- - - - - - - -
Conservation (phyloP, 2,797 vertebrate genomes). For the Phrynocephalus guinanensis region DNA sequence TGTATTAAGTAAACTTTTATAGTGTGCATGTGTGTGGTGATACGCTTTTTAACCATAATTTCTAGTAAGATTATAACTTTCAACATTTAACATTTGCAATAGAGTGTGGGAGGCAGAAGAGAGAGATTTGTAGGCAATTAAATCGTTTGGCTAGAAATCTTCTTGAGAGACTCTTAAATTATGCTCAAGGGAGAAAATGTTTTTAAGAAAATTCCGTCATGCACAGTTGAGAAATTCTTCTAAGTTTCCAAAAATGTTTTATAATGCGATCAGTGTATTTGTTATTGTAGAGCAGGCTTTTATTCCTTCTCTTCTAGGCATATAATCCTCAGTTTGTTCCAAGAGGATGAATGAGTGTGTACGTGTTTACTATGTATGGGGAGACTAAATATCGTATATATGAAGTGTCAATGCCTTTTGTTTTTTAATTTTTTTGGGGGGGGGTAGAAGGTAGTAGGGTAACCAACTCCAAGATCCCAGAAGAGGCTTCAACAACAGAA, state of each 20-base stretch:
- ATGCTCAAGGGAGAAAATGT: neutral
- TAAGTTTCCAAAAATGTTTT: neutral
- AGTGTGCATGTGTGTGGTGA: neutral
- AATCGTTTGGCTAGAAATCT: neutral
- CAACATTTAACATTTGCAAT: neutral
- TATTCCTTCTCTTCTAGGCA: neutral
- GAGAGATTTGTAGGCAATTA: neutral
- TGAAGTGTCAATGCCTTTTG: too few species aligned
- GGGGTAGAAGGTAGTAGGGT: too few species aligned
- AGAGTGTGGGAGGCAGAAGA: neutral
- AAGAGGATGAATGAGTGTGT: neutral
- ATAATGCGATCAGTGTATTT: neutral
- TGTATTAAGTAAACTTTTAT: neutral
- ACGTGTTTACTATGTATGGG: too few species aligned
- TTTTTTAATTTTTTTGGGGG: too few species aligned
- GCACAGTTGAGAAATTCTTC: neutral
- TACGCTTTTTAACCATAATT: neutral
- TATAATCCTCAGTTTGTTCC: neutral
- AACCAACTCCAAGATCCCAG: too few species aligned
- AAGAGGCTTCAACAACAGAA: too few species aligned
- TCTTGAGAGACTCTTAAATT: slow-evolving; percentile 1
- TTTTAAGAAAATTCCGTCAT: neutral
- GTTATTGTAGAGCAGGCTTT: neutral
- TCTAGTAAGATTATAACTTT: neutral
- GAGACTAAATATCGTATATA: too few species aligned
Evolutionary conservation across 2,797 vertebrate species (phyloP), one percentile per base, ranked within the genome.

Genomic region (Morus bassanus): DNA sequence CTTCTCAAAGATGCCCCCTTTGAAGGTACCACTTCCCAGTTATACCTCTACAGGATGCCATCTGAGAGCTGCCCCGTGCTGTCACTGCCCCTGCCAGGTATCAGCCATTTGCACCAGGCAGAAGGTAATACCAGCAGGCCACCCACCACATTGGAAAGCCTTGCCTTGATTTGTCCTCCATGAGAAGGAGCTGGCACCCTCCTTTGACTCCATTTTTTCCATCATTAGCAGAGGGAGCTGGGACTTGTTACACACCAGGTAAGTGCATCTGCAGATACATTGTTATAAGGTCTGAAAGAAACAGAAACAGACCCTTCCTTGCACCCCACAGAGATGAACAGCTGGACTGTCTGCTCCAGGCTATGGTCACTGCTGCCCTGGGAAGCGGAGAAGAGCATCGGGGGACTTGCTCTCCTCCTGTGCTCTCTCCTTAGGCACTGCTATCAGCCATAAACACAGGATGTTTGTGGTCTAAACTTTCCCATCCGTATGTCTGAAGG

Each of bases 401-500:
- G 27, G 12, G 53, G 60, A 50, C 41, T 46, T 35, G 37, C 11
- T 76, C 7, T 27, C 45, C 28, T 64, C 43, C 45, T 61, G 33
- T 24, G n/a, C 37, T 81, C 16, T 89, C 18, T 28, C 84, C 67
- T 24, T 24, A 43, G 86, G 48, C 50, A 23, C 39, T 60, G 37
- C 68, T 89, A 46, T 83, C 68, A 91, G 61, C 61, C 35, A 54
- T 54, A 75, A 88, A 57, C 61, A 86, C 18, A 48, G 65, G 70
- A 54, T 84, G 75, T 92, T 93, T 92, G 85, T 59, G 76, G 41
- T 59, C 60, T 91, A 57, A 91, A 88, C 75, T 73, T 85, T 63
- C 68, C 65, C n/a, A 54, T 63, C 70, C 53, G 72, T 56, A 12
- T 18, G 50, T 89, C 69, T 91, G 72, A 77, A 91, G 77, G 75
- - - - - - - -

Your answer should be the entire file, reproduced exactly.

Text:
Conservation (phyloP, 2,797 vertebrate genomes). For the Phrynocephalus guinanensis region DNA sequence TGTATTAAGTAAACTTTTATAGTGTGCATGTGTGTGGTGATACGCTTTTTAACCATAATTTCTAGTAAGATTATAACTTTCAACATTTAACATTTGCAATAGAGTGTGGGAGGCAGAAGAGAGAGATTTGTAGGCAATTAAATCGTTTGGCTAGAAATCTTCTTGAGAGACTCTTAAATTATGCTCAAGGGAGAAAATGTTTTTAAGAAAATTCCGTCATGCACAGTTGAGAAATTCTTCTAAGTTTCCAAAAATGTTTTATAATGCGATCAGTGTATTTGTTATTGTAGAGCAGGCTTTTATTCCTTCTCTTCTAGGCATATAATCCTCAGTTTGTTCCAAGAGGATGAATGAGTGTGTACGTGTTTACTATGTATGGGGAGACTAAATATCGTATATATGAAGTGTCAATGCCTTTTGTTTTTTAATTTTTTTGGGGGGGGGTAGAAGGTAGTAGGGTAACCAACTCCAAGATCCCAGAAGAGGCTTCAACAACAGAA, state of each 20-base stretch:
- ATGCTCAAGGGAGAAAATGT: neutral
- TAAGTTTCCAAAAATGTTTT: neutral
- AGTGTGCATGTGTGTGGTGA: neutral
- AATCGTTTGGCTAGAAATCT: neutral
- CAACATTTAACATTTGCAAT: neutral
- TATTCCTTCTCTTCTAGGCA: neutral
- GAGAGATTTGTAGGCAATTA: neutral
- TGAAGTGTCAATGCCTTTTG: too few species aligned
- GGGGTAGAAGGTAGTAGGGT: too few species aligned
- AGAGTGTGGGAGGCAGAAGA: neutral
- AAGAGGATGAATGAGTGTGT: neutral
- ATAATGCGATCAGTGTATTT: neutral
- TGTATTAAGTAAACTTTTAT: neutral
- ACGTGTTTACTATGTATGGG: too few species aligned
- TTTTTTAATTTTTTTGGGGG: too few species aligned
- GCACAGTTGAGAAATTCTTC: neutral
- TACGCTTTTTAACCATAATT: neutral
- TATAATCCTCAGTTTGTTCC: neutral
- AACCAACTCCAAGATCCCAG: too few species aligned
- AAGAGGCTTCAACAACAGAA: too few species aligned
- TCTTGAGAGACTCTTAAATT: slow-evolving; percentile 1
- TTTTAAGAAAATTCCGTCAT: neutral
- GTTATTGTAGAGCAGGCTTT: neutral
- TCTAGTAAGATTATAACTTT: neutral
- GAGACTAAATATCGTATATA: too few species aligned
Evolutionary conservation across 2,797 vertebrate species (phyloP), one percentile per base, ranked within the genome.

Genomic region (Morus bassanus): DNA sequence CTTCTCAAAGATGCCCCCTTTGAAGGTACCACTTCCCAGTTATACCTCTACAGGATGCCATCTGAGAGCTGCCCCGTGCTGTCACTGCCCCTGCCAGGTATCAGCCATTTGCACCAGGCAGAAGGTAATACCAGCAGGCCACCCACCACATTGGAAAGCCTTGCCTTGATTTGTCCTCCATGAGAAGGAGCTGGCACCCTCCTTTGACTCCATTTTTTCCATCATTAGCAGAGGGAGCTGGGACTTGTTACACACCAGGTAAGTGCATCTGCAGATACATTGTTATAAGGTCTGAAAGAAACAGAAACAGACCCTTCCTTGCACCCCACAGAGATGAACAGCTGGACTGTCTGCTCCAGGCTATGGTCACTGCTGCCCTGGGAAGCGGAGAAGAGCATCGGGGGACTTGCTCTCCTCCTGTGCTCTCTCCTTAGGCACTGCTATCAGCCATAAACACAGGATGTTTGTGGTCTAAACTTTCCCATCCGTATGTCTGAAGG

Each of bases 401-500:
- G 27, G 12, G 53, G 60, A 50, C 41, T 46, T 35, G 37, C 11
- T 76, C 7, T 27, C 45, C 28, T 64, C 43, C 45, T 61, G 33
- T 24, G n/a, C 37, T 81, C 16, T 89, C 18, T 28, C 84, C 67
- T 24, T 24, A 43, G 86, G 48, C 50, A 23, C 39, T 60, G 37
- C 68, T 89, A 46, T 83, C 68, A 91, G 61, C 61, C 35, A 54
- T 54, A 75, A 88, A 57, C 61, A 86, C 18, A 48, G 65, G 70
- A 54, T 84, G 75, T 92, T 93, T 92, G 85, T 59, G 76, G 41
- T 59, C 60, T 91, A 57, A 91, A 88, C 75, T 73, T 85, T 63
- C 68, C 65, C n/a, A 54, T 63, C 70, C 53, G 72, T 56, A 12
- T 18, G 50, T 89, C 69, T 91, G 72, A 77, A 91, G 77, G 75